In numerous avian species, males and females display ornaments that could act as signals in interactions with conspecifics. Much of the research on these ornaments has focused on mutual mate choice and intrasexual competition between males. However, few studies have examined female and male ornamentation simultaneously in the context of intrasexual competition and the acquisition of breeding resources. I examined whether plumage coloration of male and female Prothonotary Warblers (Protonotaria citrea) was related to the quality of their nest site by placing nest boxes in preferred locations over deep water and at less preferred sites over land. Age and body size were not related to the ability of males or females to obtain a nest site over deep water. Males that were brighter yellow and more pure yellow obtained boxes over deep water, and older females that were more pure yellow did as well. However, in an analysis that included young and old females, I found no relationship between plumage coloration and nest-box quality. These results indicate that coloration could be a signal of competitive ability, particularly in males.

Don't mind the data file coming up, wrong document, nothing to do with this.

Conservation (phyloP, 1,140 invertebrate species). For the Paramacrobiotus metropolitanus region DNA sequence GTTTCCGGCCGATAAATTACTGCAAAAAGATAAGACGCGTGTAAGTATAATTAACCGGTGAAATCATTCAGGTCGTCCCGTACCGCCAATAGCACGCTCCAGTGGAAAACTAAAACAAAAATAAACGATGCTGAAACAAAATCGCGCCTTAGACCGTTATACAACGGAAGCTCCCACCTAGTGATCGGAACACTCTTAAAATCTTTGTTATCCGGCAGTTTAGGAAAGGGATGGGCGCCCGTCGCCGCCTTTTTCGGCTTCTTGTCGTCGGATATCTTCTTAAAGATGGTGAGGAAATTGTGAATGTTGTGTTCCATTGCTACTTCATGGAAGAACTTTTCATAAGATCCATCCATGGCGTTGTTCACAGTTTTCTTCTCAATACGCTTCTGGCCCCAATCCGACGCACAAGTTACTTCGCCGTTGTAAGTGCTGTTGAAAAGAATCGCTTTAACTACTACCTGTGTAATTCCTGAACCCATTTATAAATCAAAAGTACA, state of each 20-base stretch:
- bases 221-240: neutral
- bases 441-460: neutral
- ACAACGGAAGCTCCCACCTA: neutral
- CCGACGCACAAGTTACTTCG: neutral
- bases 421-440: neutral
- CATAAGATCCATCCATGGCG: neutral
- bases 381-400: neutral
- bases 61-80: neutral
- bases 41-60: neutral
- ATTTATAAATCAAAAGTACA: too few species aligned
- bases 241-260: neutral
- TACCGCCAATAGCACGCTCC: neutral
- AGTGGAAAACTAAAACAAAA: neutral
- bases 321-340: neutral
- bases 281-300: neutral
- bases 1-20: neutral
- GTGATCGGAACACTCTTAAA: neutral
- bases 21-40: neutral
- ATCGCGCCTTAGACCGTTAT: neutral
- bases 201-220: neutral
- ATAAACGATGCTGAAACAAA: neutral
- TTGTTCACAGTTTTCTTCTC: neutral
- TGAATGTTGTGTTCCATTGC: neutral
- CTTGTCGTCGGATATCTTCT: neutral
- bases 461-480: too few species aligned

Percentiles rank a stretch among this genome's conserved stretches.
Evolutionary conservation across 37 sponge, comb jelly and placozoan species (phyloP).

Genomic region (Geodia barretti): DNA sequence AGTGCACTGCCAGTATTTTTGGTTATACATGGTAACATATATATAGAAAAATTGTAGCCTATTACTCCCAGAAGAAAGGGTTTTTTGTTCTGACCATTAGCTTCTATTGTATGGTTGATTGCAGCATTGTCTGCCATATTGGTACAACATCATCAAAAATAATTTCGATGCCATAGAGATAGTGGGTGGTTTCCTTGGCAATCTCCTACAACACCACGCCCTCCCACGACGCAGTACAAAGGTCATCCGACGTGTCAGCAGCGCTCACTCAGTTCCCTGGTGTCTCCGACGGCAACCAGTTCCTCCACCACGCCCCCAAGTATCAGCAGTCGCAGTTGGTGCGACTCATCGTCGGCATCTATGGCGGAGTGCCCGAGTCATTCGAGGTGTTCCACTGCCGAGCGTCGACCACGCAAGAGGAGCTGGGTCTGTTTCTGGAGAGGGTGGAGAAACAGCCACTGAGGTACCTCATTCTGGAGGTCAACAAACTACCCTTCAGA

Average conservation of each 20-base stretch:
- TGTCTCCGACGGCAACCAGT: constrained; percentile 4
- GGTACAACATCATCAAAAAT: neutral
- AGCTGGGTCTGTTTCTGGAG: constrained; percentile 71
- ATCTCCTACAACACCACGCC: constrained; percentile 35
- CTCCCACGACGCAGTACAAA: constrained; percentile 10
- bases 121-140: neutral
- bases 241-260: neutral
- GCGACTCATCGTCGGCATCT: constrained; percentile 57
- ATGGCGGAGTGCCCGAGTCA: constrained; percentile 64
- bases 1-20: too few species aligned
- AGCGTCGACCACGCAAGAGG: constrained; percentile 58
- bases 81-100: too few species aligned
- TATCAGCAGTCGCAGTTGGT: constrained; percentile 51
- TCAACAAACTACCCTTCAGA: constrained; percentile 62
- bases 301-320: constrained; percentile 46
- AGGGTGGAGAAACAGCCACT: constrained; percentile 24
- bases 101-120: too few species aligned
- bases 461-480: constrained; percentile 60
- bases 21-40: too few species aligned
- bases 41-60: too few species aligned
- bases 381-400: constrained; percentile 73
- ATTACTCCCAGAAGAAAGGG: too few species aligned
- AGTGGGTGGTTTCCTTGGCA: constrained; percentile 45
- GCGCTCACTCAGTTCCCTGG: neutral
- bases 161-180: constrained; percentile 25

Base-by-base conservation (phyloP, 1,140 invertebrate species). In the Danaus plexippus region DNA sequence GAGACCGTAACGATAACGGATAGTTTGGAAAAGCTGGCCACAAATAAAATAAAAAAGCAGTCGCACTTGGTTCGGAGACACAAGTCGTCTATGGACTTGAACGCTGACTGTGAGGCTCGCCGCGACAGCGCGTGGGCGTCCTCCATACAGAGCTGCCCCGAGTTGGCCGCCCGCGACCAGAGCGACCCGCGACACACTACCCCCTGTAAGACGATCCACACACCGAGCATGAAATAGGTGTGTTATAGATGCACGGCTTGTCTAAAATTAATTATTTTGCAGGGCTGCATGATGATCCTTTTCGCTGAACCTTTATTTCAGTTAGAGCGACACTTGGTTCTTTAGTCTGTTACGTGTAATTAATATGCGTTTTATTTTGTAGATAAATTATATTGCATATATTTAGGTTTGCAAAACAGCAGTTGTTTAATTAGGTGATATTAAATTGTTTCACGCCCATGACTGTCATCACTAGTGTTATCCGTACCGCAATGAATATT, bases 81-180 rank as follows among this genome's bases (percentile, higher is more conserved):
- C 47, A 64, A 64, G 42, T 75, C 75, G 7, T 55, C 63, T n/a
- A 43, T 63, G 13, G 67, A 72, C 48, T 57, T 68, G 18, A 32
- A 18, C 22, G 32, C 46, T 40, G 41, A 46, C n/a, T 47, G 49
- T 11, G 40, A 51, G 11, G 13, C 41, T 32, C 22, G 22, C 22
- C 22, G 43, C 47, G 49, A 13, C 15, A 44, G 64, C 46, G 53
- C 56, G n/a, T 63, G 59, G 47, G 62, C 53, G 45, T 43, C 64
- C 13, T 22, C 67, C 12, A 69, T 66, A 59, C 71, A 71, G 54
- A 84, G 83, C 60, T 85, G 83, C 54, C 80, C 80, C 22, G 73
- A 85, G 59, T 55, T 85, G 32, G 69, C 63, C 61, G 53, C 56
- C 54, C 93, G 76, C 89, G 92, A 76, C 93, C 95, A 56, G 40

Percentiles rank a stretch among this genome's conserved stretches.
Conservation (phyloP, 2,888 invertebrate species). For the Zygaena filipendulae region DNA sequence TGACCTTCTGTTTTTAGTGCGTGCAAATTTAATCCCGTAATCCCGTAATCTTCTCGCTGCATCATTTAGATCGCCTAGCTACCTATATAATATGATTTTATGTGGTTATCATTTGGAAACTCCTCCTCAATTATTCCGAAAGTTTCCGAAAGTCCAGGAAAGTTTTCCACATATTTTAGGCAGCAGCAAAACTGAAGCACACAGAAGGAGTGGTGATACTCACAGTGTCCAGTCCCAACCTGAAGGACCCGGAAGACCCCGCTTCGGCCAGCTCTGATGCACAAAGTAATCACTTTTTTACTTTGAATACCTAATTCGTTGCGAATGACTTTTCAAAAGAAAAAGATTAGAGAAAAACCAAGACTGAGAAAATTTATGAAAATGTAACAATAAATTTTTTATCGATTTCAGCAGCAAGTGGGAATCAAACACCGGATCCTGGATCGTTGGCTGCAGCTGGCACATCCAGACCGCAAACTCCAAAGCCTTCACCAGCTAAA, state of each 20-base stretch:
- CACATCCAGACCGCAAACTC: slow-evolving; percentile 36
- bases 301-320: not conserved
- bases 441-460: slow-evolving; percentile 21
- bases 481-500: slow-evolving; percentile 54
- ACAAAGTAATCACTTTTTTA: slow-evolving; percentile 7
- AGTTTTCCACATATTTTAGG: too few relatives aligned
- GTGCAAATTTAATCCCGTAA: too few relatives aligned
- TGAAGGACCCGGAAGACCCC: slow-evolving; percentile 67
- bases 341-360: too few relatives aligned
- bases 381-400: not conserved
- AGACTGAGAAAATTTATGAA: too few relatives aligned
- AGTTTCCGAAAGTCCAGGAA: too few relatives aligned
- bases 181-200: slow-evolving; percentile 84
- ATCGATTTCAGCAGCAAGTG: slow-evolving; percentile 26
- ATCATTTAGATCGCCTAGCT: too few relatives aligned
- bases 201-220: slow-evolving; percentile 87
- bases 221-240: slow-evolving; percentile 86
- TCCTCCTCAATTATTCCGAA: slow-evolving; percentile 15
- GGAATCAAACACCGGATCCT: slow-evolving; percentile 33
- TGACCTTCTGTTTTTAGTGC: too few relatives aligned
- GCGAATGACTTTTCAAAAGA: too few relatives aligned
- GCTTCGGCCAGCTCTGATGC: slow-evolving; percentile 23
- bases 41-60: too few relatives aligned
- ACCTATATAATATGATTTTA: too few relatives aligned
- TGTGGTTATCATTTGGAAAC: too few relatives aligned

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Vol. 130 • No. 2